Hatteras hulls have the reputation for being beefy, solid glass below the waterline, approximately an inch thick in way of the keel. Steering gear is top of the line, Hynautic hydraulic, with rams custom made to handle the 67’s design and displacement. Two additional factors contributing to turning power and stability are a low vertical center of gravity (VCG) and a longitudinal center of gravity (LCG) that is just slightly abaft amidships.
A low VCG diminishes rolls and is produced by 1) positioning batteries and machinery as near the bottom of the boat as possible, 2) fitting all tanks on centerline, as low as possible, and baffling them thoroughly to reduce free-surface effect and 3) employing cored construction above the waterline, particularly in decks and superstructure.
Location of engines accounts for the favorable LCG (about 53 percent of the distance from stem to transom) and an optimum running attitude of about four degrees. A lesser attitude might be indicative of what is known as “bow steering”, characterized by poor tracking at displacement speeds.
The 67’s rudders are of the balanced variety, meaning about 25 percent of the rudder’s surface is located forward of the stock. Balanced rudders make steering underway physically easier because the torque of passing water assists the whole rudder by pushing on its forward, balancing portion. The trick is to position the stock correctly. Put it too far aft and torque gets excessive. An improperly balanced set of rudders, at planning speeds, will produce so much extra torque that the wheel can be literally torn from the helmsman’s hands during a hardover turn.
Finally, the 67 handles the way it does because of a keel design that works. Generally speaking, the keel is big enough to produce good tracking and afford some protection for the running gear in a grounding situation. It is also small enough, and short enough, so it doesn’t substantially interfere with the boat’s ability to turn quickly.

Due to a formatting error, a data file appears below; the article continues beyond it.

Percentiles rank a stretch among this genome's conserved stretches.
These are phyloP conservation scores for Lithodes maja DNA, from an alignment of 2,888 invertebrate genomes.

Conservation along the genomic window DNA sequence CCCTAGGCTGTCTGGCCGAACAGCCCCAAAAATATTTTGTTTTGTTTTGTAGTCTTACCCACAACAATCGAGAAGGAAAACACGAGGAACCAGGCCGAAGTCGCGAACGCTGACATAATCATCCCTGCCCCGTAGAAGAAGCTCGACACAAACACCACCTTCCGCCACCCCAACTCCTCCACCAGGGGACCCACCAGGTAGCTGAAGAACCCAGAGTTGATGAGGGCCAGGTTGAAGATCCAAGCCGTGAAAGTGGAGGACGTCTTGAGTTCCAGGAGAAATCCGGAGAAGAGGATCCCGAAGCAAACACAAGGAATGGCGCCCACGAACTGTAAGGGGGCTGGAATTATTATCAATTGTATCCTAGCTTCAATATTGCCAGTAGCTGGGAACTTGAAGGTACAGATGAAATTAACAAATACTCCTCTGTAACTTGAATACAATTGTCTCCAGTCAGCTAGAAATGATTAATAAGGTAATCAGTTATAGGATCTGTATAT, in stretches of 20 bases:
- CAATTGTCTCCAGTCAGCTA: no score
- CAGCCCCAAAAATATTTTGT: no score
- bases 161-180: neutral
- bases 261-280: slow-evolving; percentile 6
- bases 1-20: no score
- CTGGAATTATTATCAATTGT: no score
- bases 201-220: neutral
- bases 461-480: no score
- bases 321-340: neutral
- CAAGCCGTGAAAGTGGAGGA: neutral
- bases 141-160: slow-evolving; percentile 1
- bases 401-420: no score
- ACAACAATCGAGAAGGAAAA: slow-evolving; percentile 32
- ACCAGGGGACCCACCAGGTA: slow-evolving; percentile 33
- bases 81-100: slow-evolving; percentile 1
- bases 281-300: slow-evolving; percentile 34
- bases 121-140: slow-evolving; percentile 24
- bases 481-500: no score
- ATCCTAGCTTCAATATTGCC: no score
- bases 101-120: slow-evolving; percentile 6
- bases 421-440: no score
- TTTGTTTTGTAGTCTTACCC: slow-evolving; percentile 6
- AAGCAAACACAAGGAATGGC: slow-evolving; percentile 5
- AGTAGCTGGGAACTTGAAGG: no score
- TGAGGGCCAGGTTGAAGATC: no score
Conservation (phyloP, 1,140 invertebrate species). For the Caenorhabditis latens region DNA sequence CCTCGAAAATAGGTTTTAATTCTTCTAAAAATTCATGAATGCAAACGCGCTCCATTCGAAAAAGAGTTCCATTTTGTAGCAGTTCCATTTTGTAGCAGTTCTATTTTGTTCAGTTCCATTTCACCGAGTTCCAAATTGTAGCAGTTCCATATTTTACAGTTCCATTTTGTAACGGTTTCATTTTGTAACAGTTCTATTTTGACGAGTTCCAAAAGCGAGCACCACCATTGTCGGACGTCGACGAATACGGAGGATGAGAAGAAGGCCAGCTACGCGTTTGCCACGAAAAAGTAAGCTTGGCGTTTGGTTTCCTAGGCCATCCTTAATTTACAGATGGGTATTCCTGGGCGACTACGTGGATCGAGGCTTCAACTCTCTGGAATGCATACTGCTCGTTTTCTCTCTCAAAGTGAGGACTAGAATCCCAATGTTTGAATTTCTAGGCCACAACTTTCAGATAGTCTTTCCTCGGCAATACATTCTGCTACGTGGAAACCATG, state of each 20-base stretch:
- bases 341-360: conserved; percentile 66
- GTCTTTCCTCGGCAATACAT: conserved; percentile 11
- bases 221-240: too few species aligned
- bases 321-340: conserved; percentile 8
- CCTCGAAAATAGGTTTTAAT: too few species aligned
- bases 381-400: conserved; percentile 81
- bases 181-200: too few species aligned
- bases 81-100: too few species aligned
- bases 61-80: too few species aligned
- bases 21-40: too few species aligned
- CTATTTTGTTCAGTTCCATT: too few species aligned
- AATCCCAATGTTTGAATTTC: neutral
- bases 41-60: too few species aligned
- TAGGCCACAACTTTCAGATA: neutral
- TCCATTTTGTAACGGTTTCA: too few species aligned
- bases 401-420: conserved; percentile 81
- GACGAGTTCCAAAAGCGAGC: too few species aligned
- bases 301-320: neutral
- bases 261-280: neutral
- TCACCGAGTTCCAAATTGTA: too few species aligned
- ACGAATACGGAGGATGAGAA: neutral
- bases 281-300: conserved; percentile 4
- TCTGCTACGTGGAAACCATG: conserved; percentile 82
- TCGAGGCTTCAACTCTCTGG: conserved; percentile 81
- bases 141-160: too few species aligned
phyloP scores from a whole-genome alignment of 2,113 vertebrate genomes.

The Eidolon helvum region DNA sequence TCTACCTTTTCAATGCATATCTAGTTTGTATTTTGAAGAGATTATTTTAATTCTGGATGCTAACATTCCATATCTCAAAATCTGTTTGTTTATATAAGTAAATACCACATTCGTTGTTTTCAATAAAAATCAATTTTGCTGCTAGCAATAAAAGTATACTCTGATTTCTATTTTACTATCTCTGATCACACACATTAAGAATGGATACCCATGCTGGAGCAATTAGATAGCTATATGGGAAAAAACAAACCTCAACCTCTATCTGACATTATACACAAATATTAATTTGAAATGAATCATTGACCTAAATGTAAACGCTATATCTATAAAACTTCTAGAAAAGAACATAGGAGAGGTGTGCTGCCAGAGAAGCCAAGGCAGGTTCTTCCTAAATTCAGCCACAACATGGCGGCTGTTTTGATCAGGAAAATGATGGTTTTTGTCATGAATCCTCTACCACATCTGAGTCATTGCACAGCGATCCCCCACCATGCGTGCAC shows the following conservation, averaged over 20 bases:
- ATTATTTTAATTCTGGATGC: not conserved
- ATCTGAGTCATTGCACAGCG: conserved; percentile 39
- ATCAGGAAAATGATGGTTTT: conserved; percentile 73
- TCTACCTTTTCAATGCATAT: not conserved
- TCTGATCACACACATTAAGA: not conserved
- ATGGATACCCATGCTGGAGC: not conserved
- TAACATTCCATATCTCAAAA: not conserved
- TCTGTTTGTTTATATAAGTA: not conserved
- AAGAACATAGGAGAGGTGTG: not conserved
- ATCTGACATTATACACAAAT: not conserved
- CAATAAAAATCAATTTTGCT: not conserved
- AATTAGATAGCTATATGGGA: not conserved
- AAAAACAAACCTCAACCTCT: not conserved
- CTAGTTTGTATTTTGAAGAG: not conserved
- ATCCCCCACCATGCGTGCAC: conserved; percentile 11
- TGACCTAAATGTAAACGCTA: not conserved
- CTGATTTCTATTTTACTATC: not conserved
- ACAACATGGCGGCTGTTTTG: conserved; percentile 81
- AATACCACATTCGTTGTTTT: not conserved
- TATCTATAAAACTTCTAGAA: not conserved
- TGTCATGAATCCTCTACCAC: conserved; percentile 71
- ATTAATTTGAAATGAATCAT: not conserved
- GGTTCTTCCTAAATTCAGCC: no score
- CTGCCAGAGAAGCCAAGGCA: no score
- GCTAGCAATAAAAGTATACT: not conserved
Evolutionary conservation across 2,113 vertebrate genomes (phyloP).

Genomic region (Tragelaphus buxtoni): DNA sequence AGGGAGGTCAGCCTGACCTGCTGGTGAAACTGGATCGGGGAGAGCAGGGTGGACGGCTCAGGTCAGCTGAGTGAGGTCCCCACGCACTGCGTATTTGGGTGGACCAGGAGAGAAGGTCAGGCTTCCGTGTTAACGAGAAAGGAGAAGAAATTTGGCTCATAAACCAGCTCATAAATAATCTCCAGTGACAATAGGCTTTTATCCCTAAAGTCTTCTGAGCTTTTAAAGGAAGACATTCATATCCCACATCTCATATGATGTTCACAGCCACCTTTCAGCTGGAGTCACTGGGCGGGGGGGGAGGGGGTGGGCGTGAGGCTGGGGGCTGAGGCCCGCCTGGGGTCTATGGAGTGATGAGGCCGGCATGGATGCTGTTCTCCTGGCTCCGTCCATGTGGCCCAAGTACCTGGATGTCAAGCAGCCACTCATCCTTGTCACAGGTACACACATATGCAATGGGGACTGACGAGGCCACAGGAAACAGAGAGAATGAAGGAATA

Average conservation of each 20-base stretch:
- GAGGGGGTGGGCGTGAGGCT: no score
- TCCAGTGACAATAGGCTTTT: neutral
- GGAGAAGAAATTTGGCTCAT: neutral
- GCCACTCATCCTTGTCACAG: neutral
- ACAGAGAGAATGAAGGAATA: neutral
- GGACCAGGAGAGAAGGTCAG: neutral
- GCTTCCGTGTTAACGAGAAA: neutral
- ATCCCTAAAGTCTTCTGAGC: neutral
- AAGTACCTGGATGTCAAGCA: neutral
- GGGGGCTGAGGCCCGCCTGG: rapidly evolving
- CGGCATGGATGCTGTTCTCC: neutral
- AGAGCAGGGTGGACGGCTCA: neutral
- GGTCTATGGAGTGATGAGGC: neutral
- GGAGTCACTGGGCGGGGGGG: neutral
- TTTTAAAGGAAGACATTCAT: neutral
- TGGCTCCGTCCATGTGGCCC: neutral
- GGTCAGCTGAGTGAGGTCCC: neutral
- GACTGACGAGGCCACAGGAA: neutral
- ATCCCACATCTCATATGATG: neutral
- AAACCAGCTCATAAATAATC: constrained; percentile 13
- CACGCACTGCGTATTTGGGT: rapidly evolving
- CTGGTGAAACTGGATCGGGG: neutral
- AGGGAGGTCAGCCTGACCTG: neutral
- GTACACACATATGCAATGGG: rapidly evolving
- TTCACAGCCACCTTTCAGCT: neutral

IT AIN’T THE BARGAIN BASEMENT
in terms of construction, fit and finish, the 67 is typical Hatters. For that matter, so’s her sistership, the 60 Extended Deck M/Y, which is essentially the same boat, minus cockpit. Fiberglass stringers and transversals are hat-section-shaped, filled with closed-cell urethane foam and thoroughly glassed into the hull. No chopper guns are used in the layup. Imron paint covers the gel coat on topsides and superstructure. There’s a barrier layer of Blisterguard below the waterline on the hull.
Underwriters-Laboratories-approved fuel tanks are made of fiberglass, rather than welded stainless-steel with seams that can crack. All though-hull fittings below the waterline are double-clamped and bonded. Electrical and plumbing runs are logically laid out, as is the fuel manifolding system.